The first time I was nine, kicking up dust along a dirt road. Suddenly, I was awake, aware, fully present in the moment, feeling my braids flicking against the back of my neck, hearing the bullfrogs croaking in the stream that wound along the side of the road--
Here I am.
A person. Separate and apart and alone, and somehow connected to other people too.
I can't tell you what was happening before that moment or after. I don't know why I was walking on the dirt road. Nothing special about the circumstances, and yet, there it was, a first ever jolt of consciousness at age nine.
Flash forward to me, age eighteen. In this moment, it was night and I was walking across a college campus, moving along on a sidewalk between two stone buildings. A similar jolt, and I was aware of myself, the sand-colored stones on the buildings, the dark sky overhead, the tap of my sneakers against the sidewalk.
No idea where I was coming from or going. I was just suddenly there, as if I'd tumbled into my body, breathing, being, fully inhabiting the present until the present slipped away again.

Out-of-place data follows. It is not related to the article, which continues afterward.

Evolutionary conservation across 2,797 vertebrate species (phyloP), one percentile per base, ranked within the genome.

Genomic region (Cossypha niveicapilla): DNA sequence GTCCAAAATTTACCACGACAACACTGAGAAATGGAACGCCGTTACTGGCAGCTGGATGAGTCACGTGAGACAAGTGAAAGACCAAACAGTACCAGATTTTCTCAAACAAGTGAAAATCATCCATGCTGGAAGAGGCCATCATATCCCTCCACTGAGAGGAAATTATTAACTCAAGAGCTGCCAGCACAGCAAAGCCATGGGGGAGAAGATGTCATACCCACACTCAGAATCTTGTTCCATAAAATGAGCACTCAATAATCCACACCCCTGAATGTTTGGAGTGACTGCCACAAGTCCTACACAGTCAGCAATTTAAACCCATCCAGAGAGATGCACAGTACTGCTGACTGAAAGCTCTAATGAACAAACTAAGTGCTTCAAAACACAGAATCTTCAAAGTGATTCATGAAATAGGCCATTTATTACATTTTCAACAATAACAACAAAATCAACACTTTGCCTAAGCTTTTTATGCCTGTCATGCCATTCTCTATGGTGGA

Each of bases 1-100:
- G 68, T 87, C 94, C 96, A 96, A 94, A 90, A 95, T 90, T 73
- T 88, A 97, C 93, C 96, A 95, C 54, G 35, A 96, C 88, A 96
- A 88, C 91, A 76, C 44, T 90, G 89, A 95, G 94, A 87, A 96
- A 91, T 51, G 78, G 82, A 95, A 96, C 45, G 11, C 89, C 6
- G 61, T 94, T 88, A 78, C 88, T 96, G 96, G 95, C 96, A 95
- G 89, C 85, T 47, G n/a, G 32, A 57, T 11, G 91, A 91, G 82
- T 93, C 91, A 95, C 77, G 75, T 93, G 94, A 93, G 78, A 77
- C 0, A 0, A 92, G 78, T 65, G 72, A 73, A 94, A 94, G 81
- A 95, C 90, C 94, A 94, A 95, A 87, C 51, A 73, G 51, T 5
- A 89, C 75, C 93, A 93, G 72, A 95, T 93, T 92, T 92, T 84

Over the years I've had other moments like these, but they are rare, sparks of light on what is usually a murky timeline.
Apparently, I am not the kind of person who lives in the Now.
I relive the past, rehashing and analyzing memories. Or, I reach into the future, making lists of things to do and setting goals, crossing items off without fanfare and immediately flipping the calendar and filling up another page. Or, I am distracted. Daydreaming, writing, reading, listening to music, watching TV, scrolling through social media, eating, cleaning, sleeping, drifting, escaping, zoning out. Going and going and going, rushed and vaguely worried, bored, fearful, happy, tired, angry--
But every so often--a pause. A moment of clarity.
I am here.
It doesn't matter where. On a dirt road or between stone buildings at night. Yanking weeds from my garden or smoothing out sheets on a bed. I am awake and fully present. Behind me is a twisting ribbon of the past. In front of me, a blurry strand of the future. But for these precious few seconds
all time stops.